Kentucky is 'alone in a dreadful economic state of cash available,' head of retirees group says

09/16/2014 08:15 AM

In order for one of the most shakily funded pension plans in the country to survive it needs an infusion of cash, says a state retiree who has been following the state’s pension problems.

Jim Carroll, a former communications director for the states parks department, has kept a watchful eye on pension developments over the last two years. Along with his wife, Eva Smith-Carroll, who is also a retired state worker, Carroll keeps nearly 4,000 other retirees in the loop on pension related activities and politics on their Facebook page.

The KERS non-hazardous plan, which Carroll is a member, is among the most underfunded pension plans in the country with a 23 percent funding level. KERS only has $2.6 billion in assets to cover more than $11 billion in retirement commitments, and pays out $915 million a year to retirees.

“The immediate problem is simply the cash problem of KERS non-hazardous. Since 2008 this plan has lost half its value…it’s hemorrhaging every year it’s losing money and our concern is that it’s going to get to the point that a normal market downturn…could put us into insolvency,” Carroll said.

Carroll’s group has been mailing and calling legislators to ask them to better fund the system. In 2013, the legislature passed Senate Bill 2 which mandates the state pay the full required contribution into the system.

However, Carroll said the General Assembly’s employer contribution will make a difference in cash flow, but the law did not put in place a “catch up” provision for the more than a decade when the system was underfunded by the legislature — meaning they’re still well behind the curve.

Bonding, or borrowing the money, “could inject some money into the system and give it some cushion so that it could withstand the usual market variations until it’s on solid ground,” Carroll said.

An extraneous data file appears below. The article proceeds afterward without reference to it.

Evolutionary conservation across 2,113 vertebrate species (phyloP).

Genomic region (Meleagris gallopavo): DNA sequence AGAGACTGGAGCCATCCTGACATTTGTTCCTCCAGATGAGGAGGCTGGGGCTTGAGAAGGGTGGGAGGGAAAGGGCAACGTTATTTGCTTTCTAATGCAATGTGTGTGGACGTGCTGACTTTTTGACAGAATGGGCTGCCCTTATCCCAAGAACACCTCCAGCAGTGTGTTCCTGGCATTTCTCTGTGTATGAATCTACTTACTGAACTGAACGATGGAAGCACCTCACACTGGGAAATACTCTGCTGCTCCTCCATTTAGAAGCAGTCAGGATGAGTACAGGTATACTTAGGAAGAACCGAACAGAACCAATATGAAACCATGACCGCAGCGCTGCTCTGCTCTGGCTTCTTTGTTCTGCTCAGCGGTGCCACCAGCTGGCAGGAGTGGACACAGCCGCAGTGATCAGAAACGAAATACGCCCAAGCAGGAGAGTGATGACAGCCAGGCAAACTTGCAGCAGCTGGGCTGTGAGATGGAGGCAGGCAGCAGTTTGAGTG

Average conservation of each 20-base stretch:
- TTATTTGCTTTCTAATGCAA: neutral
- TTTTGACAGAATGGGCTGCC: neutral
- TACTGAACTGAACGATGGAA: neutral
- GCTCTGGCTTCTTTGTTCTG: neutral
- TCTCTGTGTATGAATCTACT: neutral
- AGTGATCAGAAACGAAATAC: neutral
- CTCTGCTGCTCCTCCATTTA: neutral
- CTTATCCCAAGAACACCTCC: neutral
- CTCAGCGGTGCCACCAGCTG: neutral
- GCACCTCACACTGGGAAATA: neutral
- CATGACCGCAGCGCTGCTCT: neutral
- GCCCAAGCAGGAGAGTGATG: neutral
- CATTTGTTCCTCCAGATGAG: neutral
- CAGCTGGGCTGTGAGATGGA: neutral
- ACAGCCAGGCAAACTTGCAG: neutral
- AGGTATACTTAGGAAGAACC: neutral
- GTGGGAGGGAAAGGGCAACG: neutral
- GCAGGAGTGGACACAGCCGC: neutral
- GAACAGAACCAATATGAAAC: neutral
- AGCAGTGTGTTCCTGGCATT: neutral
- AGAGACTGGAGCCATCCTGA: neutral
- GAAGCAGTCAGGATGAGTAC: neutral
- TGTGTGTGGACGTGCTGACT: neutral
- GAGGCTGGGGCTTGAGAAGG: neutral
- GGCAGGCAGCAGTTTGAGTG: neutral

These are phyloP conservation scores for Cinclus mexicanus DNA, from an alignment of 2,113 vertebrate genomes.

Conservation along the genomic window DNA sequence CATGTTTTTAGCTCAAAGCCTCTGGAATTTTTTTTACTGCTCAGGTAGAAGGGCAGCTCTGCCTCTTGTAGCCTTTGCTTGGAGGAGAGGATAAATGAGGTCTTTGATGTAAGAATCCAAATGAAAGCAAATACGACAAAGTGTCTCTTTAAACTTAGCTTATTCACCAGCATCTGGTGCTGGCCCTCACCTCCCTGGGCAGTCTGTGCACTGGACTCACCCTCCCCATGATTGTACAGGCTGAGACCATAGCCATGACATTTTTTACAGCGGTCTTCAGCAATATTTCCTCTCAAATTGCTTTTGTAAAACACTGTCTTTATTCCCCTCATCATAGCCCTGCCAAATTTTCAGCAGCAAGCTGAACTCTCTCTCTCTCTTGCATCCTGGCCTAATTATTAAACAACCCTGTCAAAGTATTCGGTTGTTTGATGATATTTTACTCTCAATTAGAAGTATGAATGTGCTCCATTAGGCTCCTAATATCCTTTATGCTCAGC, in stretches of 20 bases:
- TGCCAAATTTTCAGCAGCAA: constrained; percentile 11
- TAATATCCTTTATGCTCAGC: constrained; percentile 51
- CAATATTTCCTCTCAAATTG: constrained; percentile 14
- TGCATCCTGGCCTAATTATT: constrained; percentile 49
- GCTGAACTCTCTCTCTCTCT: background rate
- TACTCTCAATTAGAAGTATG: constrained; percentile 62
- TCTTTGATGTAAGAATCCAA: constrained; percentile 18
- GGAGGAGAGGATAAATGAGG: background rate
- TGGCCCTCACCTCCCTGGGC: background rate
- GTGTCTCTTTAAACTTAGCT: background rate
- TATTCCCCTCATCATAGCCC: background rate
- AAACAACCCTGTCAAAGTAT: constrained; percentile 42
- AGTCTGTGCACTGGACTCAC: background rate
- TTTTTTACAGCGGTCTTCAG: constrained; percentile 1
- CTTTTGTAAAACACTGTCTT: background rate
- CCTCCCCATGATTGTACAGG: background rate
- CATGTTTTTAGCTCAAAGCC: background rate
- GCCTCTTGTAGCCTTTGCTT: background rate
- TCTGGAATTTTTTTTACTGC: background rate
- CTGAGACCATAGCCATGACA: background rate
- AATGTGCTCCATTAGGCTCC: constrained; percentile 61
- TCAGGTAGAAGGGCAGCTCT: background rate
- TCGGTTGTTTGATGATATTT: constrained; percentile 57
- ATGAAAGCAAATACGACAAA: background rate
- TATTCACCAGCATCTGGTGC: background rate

“There aren’t any good answers to this,” Carroll said adding that the political will does not seem to be behind raising taxes to pay more into the system.

While all the solutions seem difficult, Carroll argues that there could be even more chaos if the fund goes belly up.

“I would say too the taxpayer insolvency would be economic chaos. If the fund runs out of money the state is going to have to scramble around to find assets somewhere to pay our benefits…and it would be absolutely a mad house,” Carroll said. (3:20)

Advocating for a solution to come from government, Carroll said his group has had informal discussions about litigation to possibly force action on the funding crisis.

“That’s a last resort. We want this to be a political solution in the general assembly with the support of the governor,” Carroll said. “No one benefits when you have a judge presiding over the decisions of the legislature.”

The Kentucky Retirement Systems board of trustees also has a fiduciary duty to make sure the system is adequately funded, and Carroll questioned if it would be in that groups best interest to follow up with lawmakers as well.

Watch the interview below to see what Carroll has to say about the lawsuit with Seven Counties and the role of his group in the 2015 governor’s race.


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